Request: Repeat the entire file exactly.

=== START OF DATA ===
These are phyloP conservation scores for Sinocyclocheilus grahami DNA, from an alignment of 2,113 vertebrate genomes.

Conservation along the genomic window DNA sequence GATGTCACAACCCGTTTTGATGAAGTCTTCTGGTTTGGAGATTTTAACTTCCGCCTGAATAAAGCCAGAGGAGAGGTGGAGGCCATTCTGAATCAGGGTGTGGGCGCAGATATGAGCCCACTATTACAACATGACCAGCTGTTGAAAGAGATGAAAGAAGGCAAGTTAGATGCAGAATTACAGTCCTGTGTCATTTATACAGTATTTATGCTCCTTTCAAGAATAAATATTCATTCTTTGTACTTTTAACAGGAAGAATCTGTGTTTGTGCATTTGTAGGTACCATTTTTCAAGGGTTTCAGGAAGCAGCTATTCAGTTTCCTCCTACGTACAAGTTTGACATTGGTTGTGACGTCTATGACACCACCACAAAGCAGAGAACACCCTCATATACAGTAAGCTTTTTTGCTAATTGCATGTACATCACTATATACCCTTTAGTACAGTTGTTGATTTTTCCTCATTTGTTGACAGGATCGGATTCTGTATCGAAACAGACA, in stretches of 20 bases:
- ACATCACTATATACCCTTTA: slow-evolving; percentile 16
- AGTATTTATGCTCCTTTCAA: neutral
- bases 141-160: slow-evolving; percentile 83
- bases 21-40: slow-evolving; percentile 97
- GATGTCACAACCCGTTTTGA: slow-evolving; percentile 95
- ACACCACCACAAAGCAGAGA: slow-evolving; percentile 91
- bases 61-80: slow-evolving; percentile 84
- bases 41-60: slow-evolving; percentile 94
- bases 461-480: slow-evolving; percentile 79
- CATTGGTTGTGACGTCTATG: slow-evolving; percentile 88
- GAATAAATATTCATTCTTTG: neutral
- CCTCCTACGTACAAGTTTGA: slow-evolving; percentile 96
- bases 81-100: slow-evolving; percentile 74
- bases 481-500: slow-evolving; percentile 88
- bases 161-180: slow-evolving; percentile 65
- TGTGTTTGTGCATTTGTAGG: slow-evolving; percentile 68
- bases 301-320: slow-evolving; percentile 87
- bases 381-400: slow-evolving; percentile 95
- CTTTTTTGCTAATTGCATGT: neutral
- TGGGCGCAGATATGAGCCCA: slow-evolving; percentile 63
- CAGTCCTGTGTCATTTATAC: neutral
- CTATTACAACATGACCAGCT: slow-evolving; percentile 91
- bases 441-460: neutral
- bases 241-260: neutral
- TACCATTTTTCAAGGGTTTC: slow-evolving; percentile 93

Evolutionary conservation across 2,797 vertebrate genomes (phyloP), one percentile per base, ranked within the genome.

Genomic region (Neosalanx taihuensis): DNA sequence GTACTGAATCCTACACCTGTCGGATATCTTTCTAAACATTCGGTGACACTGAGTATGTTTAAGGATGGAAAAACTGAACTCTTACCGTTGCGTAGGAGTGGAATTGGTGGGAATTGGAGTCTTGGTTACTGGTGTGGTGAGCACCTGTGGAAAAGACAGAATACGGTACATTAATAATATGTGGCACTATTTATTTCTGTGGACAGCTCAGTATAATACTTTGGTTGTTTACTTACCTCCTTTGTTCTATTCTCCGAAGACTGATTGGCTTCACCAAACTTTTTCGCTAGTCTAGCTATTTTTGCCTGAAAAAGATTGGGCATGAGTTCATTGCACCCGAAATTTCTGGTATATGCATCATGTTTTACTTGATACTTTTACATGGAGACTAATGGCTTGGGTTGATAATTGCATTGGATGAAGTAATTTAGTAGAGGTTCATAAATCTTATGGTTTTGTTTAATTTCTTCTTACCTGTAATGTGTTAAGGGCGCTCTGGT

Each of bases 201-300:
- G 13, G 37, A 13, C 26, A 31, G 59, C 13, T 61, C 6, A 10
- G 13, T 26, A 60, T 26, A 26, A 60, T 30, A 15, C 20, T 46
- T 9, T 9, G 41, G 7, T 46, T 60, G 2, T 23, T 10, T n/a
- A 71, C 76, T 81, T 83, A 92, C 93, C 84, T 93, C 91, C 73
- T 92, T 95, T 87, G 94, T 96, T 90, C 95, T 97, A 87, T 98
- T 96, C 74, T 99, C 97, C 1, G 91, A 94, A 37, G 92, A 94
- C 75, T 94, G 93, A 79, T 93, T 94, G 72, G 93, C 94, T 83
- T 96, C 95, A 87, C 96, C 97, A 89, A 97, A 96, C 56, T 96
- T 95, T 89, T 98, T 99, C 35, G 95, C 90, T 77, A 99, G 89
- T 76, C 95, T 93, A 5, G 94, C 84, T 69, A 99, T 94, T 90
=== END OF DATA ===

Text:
These are phyloP conservation scores for Sinocyclocheilus grahami DNA, from an alignment of 2,113 vertebrate genomes.

Conservation along the genomic window DNA sequence GATGTCACAACCCGTTTTGATGAAGTCTTCTGGTTTGGAGATTTTAACTTCCGCCTGAATAAAGCCAGAGGAGAGGTGGAGGCCATTCTGAATCAGGGTGTGGGCGCAGATATGAGCCCACTATTACAACATGACCAGCTGTTGAAAGAGATGAAAGAAGGCAAGTTAGATGCAGAATTACAGTCCTGTGTCATTTATACAGTATTTATGCTCCTTTCAAGAATAAATATTCATTCTTTGTACTTTTAACAGGAAGAATCTGTGTTTGTGCATTTGTAGGTACCATTTTTCAAGGGTTTCAGGAAGCAGCTATTCAGTTTCCTCCTACGTACAAGTTTGACATTGGTTGTGACGTCTATGACACCACCACAAAGCAGAGAACACCCTCATATACAGTAAGCTTTTTTGCTAATTGCATGTACATCACTATATACCCTTTAGTACAGTTGTTGATTTTTCCTCATTTGTTGACAGGATCGGATTCTGTATCGAAACAGACA, in stretches of 20 bases:
- ACATCACTATATACCCTTTA: slow-evolving; percentile 16
- AGTATTTATGCTCCTTTCAA: neutral
- bases 141-160: slow-evolving; percentile 83
- bases 21-40: slow-evolving; percentile 97
- GATGTCACAACCCGTTTTGA: slow-evolving; percentile 95
- ACACCACCACAAAGCAGAGA: slow-evolving; percentile 91
- bases 61-80: slow-evolving; percentile 84
- bases 41-60: slow-evolving; percentile 94
- bases 461-480: slow-evolving; percentile 79
- CATTGGTTGTGACGTCTATG: slow-evolving; percentile 88
- GAATAAATATTCATTCTTTG: neutral
- CCTCCTACGTACAAGTTTGA: slow-evolving; percentile 96
- bases 81-100: slow-evolving; percentile 74
- bases 481-500: slow-evolving; percentile 88
- bases 161-180: slow-evolving; percentile 65
- TGTGTTTGTGCATTTGTAGG: slow-evolving; percentile 68
- bases 301-320: slow-evolving; percentile 87
- bases 381-400: slow-evolving; percentile 95
- CTTTTTTGCTAATTGCATGT: neutral
- TGGGCGCAGATATGAGCCCA: slow-evolving; percentile 63
- CAGTCCTGTGTCATTTATAC: neutral
- CTATTACAACATGACCAGCT: slow-evolving; percentile 91
- bases 441-460: neutral
- bases 241-260: neutral
- TACCATTTTTCAAGGGTTTC: slow-evolving; percentile 93

Evolutionary conservation across 2,797 vertebrate genomes (phyloP), one percentile per base, ranked within the genome.

Genomic region (Neosalanx taihuensis): DNA sequence GTACTGAATCCTACACCTGTCGGATATCTTTCTAAACATTCGGTGACACTGAGTATGTTTAAGGATGGAAAAACTGAACTCTTACCGTTGCGTAGGAGTGGAATTGGTGGGAATTGGAGTCTTGGTTACTGGTGTGGTGAGCACCTGTGGAAAAGACAGAATACGGTACATTAATAATATGTGGCACTATTTATTTCTGTGGACAGCTCAGTATAATACTTTGGTTGTTTACTTACCTCCTTTGTTCTATTCTCCGAAGACTGATTGGCTTCACCAAACTTTTTCGCTAGTCTAGCTATTTTTGCCTGAAAAAGATTGGGCATGAGTTCATTGCACCCGAAATTTCTGGTATATGCATCATGTTTTACTTGATACTTTTACATGGAGACTAATGGCTTGGGTTGATAATTGCATTGGATGAAGTAATTTAGTAGAGGTTCATAAATCTTATGGTTTTGTTTAATTTCTTCTTACCTGTAATGTGTTAAGGGCGCTCTGGT

Each of bases 201-300:
- G 13, G 37, A 13, C 26, A 31, G 59, C 13, T 61, C 6, A 10
- G 13, T 26, A 60, T 26, A 26, A 60, T 30, A 15, C 20, T 46
- T 9, T 9, G 41, G 7, T 46, T 60, G 2, T 23, T 10, T n/a
- A 71, C 76, T 81, T 83, A 92, C 93, C 84, T 93, C 91, C 73
- T 92, T 95, T 87, G 94, T 96, T 90, C 95, T 97, A 87, T 98
- T 96, C 74, T 99, C 97, C 1, G 91, A 94, A 37, G 92, A 94
- C 75, T 94, G 93, A 79, T 93, T 94, G 72, G 93, C 94, T 83
- T 96, C 95, A 87, C 96, C 97, A 89, A 97, A 96, C 56, T 96
- T 95, T 89, T 98, T 99, C 35, G 95, C 90, T 77, A 99, G 89
- T 76, C 95, T 93, A 5, G 94, C 84, T 69, A 99, T 94, T 90